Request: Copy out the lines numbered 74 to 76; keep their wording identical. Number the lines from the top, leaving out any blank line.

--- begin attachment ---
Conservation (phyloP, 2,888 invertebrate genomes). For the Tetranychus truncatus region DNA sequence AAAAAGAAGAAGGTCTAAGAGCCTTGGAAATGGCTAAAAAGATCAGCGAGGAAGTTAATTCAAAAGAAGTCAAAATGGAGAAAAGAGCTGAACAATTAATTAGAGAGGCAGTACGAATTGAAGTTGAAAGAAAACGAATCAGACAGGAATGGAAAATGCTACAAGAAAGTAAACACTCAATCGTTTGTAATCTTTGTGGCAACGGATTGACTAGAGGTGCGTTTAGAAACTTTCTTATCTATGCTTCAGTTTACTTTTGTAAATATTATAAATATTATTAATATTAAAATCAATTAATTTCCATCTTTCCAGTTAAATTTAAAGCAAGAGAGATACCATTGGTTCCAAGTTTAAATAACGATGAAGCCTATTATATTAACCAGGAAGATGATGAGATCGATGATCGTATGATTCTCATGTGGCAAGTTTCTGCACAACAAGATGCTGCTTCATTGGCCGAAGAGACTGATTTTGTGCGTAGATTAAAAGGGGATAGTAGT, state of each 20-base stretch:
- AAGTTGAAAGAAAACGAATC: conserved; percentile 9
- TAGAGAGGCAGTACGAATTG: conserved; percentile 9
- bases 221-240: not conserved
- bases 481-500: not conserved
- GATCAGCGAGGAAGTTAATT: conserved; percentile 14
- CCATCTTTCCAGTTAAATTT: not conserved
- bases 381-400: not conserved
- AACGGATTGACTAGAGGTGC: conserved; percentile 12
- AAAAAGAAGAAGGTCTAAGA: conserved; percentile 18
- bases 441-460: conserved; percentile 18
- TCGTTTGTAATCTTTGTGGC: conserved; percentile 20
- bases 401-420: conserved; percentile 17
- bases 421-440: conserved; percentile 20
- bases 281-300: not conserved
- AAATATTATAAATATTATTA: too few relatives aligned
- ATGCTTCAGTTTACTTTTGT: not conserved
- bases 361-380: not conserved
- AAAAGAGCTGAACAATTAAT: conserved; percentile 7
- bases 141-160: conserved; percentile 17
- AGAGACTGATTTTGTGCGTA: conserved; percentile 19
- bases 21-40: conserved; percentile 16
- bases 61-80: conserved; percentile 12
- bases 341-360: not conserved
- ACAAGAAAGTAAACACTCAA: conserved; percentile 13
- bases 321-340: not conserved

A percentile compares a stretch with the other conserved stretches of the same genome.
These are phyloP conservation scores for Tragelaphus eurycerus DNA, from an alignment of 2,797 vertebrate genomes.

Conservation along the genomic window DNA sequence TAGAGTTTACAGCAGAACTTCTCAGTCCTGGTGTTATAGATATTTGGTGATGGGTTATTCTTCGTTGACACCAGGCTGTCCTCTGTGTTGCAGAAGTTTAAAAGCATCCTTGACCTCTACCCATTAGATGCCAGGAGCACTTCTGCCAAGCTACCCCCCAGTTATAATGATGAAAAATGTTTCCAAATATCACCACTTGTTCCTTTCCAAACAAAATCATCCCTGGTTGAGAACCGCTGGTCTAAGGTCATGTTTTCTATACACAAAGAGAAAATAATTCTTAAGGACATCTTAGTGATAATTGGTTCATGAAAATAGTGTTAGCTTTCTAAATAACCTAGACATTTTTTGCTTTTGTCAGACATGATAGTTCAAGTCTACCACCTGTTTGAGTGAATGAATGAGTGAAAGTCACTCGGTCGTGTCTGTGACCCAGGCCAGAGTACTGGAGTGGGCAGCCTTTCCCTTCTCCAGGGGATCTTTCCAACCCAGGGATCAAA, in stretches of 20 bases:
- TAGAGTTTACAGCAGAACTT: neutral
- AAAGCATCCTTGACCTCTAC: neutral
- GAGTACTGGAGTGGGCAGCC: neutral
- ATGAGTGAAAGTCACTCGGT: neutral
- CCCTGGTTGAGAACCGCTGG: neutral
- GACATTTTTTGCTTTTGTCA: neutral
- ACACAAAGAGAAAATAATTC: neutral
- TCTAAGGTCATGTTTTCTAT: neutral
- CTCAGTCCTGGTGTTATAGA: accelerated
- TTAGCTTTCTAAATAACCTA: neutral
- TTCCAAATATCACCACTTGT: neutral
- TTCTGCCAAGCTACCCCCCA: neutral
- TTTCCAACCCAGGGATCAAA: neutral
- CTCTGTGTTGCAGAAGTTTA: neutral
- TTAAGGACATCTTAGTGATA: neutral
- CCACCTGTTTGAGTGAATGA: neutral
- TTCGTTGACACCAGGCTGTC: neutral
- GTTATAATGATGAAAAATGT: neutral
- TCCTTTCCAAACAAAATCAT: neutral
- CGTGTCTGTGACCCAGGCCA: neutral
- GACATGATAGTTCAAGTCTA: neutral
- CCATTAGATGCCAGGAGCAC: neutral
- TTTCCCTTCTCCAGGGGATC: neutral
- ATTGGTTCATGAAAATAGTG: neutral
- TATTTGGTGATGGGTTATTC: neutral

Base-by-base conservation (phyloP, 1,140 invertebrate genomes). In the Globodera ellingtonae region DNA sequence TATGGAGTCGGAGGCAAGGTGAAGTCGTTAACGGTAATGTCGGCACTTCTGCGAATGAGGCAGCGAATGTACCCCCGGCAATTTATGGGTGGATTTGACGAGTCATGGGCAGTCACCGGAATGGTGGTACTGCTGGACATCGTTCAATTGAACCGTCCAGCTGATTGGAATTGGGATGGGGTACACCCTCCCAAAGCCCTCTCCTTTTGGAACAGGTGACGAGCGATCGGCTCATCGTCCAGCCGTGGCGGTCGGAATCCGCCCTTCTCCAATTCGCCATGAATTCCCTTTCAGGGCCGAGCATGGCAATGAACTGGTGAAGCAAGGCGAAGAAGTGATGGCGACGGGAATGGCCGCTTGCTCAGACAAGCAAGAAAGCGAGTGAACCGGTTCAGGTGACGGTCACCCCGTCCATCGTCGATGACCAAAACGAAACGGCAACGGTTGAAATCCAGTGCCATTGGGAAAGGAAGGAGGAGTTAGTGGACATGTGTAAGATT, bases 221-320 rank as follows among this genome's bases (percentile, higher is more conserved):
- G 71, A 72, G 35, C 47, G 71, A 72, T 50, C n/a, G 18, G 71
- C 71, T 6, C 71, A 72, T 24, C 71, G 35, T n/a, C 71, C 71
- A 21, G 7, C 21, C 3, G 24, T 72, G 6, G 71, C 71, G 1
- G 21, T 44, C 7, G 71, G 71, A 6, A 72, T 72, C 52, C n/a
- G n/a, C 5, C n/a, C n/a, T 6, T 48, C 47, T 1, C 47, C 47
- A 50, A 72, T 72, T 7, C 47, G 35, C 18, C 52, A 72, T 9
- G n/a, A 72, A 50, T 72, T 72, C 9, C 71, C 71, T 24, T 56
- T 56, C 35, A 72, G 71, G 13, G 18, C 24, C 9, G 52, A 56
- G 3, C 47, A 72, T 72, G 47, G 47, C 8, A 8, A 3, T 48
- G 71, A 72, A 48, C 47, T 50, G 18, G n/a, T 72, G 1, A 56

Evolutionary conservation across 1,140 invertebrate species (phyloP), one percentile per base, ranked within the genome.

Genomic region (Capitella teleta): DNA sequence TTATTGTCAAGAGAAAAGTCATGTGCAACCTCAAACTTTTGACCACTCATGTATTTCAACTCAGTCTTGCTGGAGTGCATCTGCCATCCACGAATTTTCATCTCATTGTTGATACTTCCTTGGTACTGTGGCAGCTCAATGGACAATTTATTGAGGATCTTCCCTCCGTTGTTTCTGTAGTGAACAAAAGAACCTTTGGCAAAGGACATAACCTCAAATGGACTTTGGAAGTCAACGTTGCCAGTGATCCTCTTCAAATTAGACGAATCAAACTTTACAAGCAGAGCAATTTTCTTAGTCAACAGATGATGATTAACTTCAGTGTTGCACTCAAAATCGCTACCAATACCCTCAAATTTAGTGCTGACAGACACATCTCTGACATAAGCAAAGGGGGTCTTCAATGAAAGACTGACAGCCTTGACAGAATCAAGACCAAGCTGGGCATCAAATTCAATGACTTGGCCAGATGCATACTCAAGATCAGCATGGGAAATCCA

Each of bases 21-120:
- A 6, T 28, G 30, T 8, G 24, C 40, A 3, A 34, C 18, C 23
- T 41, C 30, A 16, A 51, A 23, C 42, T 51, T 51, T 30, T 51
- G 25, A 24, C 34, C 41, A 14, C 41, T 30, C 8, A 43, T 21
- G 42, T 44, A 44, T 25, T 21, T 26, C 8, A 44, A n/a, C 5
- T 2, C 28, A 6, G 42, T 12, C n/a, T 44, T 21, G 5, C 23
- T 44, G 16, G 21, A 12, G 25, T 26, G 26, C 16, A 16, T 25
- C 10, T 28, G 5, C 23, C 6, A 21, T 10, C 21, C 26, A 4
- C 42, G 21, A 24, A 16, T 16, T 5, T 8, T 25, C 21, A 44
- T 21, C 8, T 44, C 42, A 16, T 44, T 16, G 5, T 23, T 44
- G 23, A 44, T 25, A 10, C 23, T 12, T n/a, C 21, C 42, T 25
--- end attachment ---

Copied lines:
- T 44, G 16, G 21, A 12, G 25, T 26, G 26, C 16, A 16, T 25
- C 10, T 28, G 5, C 23, C 6, A 21, T 10, C 21, C 26, A 4
- C 42, G 21, A 24, A 16, T 16, T 5, T 8, T 25, C 21, A 44